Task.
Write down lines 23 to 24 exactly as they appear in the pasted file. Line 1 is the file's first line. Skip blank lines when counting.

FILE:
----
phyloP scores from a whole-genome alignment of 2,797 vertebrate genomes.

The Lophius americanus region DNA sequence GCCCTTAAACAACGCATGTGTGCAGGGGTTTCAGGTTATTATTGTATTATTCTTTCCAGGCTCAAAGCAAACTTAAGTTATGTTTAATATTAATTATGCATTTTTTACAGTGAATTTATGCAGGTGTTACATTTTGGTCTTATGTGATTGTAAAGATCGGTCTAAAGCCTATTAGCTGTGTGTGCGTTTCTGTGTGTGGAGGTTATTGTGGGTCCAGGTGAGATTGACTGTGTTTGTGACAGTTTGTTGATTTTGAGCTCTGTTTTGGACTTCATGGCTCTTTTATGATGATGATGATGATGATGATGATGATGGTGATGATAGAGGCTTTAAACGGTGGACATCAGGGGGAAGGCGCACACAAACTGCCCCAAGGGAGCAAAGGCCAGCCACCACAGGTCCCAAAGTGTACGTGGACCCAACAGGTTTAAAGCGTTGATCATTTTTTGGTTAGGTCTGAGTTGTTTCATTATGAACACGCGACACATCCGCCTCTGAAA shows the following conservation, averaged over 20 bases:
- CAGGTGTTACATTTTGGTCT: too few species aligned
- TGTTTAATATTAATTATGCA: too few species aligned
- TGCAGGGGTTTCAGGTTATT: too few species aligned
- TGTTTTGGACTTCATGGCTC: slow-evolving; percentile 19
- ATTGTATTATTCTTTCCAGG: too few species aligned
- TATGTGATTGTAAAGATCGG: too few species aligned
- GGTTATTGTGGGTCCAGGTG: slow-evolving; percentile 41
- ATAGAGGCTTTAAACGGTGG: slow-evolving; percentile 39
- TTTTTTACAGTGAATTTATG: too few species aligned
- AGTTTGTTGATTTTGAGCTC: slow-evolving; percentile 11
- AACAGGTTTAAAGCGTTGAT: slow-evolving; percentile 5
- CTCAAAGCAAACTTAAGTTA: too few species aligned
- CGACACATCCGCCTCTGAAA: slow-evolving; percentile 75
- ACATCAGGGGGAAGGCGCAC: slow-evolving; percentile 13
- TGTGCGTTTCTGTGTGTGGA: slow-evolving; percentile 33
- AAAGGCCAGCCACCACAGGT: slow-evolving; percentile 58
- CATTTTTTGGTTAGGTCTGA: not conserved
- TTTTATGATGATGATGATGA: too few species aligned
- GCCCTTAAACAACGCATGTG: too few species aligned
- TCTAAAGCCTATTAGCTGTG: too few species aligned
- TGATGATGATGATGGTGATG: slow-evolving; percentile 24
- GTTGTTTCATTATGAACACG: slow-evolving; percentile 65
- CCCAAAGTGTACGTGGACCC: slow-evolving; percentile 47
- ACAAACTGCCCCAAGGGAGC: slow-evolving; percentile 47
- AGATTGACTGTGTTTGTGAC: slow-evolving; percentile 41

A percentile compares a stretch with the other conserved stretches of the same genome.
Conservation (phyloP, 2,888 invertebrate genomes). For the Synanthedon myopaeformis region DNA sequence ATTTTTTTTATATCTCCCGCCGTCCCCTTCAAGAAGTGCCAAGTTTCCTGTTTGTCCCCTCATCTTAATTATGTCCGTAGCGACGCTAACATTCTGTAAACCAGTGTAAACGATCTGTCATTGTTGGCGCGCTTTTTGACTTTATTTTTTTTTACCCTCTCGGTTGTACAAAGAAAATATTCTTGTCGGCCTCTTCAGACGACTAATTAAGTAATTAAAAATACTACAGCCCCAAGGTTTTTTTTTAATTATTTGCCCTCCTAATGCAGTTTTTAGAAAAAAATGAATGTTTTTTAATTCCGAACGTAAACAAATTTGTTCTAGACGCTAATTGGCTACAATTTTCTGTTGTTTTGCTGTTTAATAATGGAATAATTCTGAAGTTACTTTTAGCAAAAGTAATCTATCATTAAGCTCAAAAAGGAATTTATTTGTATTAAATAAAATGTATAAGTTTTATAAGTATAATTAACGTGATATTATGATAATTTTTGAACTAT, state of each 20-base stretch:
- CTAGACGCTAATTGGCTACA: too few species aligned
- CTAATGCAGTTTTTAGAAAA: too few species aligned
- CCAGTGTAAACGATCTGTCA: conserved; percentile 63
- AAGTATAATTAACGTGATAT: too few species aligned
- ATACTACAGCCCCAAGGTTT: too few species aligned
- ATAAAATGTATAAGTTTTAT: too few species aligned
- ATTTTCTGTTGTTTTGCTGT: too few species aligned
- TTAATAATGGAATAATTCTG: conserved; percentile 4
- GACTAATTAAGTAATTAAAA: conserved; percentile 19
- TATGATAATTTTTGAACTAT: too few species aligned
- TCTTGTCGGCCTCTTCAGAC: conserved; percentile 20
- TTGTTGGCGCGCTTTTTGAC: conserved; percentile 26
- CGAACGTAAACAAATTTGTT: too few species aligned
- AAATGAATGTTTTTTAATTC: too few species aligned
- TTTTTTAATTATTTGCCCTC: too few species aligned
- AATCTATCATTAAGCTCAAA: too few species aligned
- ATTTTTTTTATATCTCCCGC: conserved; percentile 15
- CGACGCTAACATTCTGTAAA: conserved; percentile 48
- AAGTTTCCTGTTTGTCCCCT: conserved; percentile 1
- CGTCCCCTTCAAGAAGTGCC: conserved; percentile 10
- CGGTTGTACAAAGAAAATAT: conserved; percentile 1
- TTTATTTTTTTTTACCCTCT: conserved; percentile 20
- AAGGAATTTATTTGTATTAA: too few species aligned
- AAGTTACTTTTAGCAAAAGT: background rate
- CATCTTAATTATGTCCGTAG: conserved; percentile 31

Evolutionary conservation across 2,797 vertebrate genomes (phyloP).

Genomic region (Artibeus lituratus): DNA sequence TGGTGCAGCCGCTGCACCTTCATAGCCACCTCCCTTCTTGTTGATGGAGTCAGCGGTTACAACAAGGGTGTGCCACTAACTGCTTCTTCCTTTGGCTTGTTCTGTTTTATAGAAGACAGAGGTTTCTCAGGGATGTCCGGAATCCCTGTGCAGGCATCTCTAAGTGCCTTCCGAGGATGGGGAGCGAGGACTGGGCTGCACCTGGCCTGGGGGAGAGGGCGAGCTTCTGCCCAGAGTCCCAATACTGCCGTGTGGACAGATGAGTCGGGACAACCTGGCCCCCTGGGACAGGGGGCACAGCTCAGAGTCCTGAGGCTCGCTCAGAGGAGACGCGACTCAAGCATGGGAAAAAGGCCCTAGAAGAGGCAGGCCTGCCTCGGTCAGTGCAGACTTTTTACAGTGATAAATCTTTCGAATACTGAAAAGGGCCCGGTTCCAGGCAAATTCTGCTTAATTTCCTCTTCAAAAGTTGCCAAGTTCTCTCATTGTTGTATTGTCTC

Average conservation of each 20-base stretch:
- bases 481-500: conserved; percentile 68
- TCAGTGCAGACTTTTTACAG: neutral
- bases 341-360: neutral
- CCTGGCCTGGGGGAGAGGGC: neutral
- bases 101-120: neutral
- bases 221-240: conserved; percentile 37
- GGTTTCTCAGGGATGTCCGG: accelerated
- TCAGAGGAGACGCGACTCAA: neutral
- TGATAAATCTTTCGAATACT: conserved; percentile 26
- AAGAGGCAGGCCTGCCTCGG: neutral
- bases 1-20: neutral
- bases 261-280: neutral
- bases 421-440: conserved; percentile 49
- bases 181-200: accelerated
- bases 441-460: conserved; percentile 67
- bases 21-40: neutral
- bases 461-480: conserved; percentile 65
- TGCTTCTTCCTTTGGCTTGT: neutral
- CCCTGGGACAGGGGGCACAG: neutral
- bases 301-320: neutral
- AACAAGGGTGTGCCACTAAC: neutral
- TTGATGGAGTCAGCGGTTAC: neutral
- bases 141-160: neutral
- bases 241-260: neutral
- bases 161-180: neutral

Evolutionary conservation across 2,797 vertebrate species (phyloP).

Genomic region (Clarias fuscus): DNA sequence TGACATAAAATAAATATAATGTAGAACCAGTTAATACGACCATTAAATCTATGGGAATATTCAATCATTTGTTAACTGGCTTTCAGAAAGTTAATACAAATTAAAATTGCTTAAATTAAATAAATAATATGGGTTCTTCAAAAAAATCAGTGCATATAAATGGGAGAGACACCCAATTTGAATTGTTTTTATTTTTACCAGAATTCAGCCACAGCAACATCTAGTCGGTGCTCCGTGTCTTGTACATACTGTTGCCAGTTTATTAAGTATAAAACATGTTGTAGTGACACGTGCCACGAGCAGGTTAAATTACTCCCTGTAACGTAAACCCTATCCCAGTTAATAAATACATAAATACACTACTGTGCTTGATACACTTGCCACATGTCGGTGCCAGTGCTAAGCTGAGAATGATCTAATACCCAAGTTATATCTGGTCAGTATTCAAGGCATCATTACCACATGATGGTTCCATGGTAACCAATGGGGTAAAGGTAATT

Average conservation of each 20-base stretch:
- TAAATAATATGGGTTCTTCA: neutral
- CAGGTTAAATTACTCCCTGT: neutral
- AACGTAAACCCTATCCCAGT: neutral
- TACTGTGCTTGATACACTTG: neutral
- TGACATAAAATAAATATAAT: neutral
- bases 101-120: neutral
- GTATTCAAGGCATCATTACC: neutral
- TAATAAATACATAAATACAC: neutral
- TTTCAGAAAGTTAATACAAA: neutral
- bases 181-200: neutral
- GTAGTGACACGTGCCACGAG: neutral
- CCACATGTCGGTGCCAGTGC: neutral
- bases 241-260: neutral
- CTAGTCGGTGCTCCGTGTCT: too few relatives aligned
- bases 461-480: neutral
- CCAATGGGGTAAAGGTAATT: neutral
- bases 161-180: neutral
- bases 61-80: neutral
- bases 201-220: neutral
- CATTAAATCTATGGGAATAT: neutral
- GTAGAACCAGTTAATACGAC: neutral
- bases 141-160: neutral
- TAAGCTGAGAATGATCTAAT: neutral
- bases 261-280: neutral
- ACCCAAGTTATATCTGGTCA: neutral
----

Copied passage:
- TGATGATGATGATGGTGATG: slow-evolving; percentile 24
- GTTGTTTCATTATGAACACG: slow-evolving; percentile 65